As I cycled home from Chapel this month, the skies were dark and the lanes quiet. To my right, or rather to the south, stood great Orion in the night sky, his famous belt twinkling in the darkness, his giant sword or club raised and ready to strike, his great shield held forth. Three times it is mentioned in the Bible:

Job 9:9 "He is the maker of the Bear and Orion"

Job 38:31 "Can you loosen Orion's belt?"

Amos 5:8 "He who made the Pleiades and Orion".

Orion was a hunter in ancient Greek myth, and may be the Hellenistic memory of the Nimrod recorded in Genesis 10:8-10:

Cush begot Nimrod; he began to be a mighty one on the earth.  He was a mighty hunter before the Lord; therefore it is said, “Like Nimrod the mighty hunter before the Lord.” And the beginning of his kingdom was Babel, Erech, Accad, and Calneh, in the land of Shinar. (New King James Version)

The next chapter describes the Tower of Babel and mankind’s attempted forced entry of heaven. The great warrior depicted in the sky may well have reminded early man of Nimrod, their first King; indeed, he might have pointed to the sky to prove to his minions his great power and heavenly entitlement: “See! There I am! Follow me, I'll get us back into the heavens where we belong". He failed, as have all mighty men since. The stars of Orion point not to some earthly hunter or powerful emperor, but to the Creator. Psalm 19 proclaims:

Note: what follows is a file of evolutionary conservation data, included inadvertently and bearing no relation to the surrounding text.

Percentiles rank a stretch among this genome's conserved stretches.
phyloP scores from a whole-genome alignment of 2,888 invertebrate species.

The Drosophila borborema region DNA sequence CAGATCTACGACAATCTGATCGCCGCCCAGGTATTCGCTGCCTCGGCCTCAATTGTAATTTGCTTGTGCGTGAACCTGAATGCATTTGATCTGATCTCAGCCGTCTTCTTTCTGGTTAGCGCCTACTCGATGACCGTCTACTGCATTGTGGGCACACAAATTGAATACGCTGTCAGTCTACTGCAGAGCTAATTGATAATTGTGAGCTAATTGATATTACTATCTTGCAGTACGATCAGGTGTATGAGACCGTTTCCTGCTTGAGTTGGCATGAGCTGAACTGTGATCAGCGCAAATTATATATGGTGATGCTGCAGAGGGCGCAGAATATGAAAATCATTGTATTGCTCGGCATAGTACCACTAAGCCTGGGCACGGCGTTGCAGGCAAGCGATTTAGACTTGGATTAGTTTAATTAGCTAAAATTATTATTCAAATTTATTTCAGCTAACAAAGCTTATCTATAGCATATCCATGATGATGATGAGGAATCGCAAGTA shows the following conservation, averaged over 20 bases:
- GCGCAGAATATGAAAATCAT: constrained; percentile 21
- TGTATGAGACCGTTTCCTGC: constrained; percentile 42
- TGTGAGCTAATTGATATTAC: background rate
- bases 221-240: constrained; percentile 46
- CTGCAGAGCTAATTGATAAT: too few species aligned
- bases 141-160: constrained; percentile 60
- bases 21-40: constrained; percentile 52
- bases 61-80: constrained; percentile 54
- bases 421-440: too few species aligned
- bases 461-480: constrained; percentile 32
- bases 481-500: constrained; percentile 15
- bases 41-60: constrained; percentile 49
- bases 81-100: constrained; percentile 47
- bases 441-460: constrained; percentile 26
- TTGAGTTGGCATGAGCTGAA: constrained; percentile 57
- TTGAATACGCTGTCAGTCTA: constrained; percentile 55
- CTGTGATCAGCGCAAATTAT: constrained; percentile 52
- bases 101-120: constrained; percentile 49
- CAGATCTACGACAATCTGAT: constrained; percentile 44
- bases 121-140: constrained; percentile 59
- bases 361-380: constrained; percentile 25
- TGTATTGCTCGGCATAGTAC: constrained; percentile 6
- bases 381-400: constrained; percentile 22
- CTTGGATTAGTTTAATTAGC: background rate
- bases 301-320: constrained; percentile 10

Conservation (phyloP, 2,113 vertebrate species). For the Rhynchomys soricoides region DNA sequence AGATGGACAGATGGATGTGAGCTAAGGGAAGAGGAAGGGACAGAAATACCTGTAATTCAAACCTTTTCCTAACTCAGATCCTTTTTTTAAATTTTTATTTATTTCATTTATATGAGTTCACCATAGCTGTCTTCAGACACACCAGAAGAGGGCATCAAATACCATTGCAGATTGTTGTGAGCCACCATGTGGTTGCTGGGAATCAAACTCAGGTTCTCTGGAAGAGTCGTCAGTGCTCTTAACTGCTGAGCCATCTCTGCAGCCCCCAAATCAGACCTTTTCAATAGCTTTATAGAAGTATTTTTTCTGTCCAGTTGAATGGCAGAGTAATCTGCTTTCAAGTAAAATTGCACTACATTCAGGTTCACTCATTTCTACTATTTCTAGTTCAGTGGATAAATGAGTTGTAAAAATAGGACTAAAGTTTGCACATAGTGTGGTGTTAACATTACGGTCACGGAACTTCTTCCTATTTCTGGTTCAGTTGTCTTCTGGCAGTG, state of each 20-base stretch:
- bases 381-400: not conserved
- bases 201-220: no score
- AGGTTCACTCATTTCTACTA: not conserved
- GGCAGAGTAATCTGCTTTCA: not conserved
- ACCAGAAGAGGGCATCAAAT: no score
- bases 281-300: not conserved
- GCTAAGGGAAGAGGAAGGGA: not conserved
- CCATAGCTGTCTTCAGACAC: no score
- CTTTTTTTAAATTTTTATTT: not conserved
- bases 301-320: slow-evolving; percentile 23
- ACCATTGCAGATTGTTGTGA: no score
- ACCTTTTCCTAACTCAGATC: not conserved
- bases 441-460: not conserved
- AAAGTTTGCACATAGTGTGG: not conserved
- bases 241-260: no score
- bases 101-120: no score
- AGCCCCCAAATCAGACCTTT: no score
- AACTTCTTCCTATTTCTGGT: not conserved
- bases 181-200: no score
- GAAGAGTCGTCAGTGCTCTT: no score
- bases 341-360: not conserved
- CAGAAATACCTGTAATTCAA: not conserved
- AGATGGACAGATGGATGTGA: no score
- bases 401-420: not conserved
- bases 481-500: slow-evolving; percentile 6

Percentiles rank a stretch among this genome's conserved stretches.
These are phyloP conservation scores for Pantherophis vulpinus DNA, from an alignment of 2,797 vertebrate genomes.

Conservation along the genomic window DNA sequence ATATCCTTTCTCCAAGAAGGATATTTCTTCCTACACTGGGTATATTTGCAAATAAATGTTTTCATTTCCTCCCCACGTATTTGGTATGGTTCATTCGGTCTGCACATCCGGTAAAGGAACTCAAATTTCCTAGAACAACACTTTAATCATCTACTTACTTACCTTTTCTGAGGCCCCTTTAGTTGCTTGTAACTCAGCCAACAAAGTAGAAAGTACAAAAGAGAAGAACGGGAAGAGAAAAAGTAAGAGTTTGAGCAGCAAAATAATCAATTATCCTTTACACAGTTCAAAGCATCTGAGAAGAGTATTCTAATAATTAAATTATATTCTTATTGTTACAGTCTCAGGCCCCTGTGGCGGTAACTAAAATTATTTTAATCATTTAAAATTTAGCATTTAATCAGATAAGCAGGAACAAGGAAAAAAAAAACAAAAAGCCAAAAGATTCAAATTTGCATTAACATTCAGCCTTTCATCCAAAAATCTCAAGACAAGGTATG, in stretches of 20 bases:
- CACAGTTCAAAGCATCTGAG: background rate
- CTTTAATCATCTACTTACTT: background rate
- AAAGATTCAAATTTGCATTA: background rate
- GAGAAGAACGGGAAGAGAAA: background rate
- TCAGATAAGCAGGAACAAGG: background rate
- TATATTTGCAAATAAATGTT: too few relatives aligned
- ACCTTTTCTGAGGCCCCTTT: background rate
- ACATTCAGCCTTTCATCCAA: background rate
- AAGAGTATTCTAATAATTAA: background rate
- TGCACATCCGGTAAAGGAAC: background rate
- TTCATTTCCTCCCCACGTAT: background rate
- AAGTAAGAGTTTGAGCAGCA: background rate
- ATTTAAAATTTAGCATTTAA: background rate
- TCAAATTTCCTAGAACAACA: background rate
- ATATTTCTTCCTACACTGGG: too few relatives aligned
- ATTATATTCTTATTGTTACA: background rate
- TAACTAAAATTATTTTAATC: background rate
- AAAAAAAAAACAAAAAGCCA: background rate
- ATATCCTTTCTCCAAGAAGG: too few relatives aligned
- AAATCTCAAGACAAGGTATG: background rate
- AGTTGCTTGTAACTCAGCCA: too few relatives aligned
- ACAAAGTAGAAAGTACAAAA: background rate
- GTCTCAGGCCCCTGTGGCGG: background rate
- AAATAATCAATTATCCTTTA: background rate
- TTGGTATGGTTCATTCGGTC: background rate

The heavens declare the glory of God;

And the firmament shows His handiwork.

Day unto day utters speech,

And night unto night reveals knowledge.

There is no speech nor language

Where their voice is not heard.

Their line has gone out through all the earth,

And their words to the end of the world.

The majesty of the heavens praise no man, nor any particular hero, but the Great God who called them into being. 

Image by Emiliano Gaudiello from Pixabay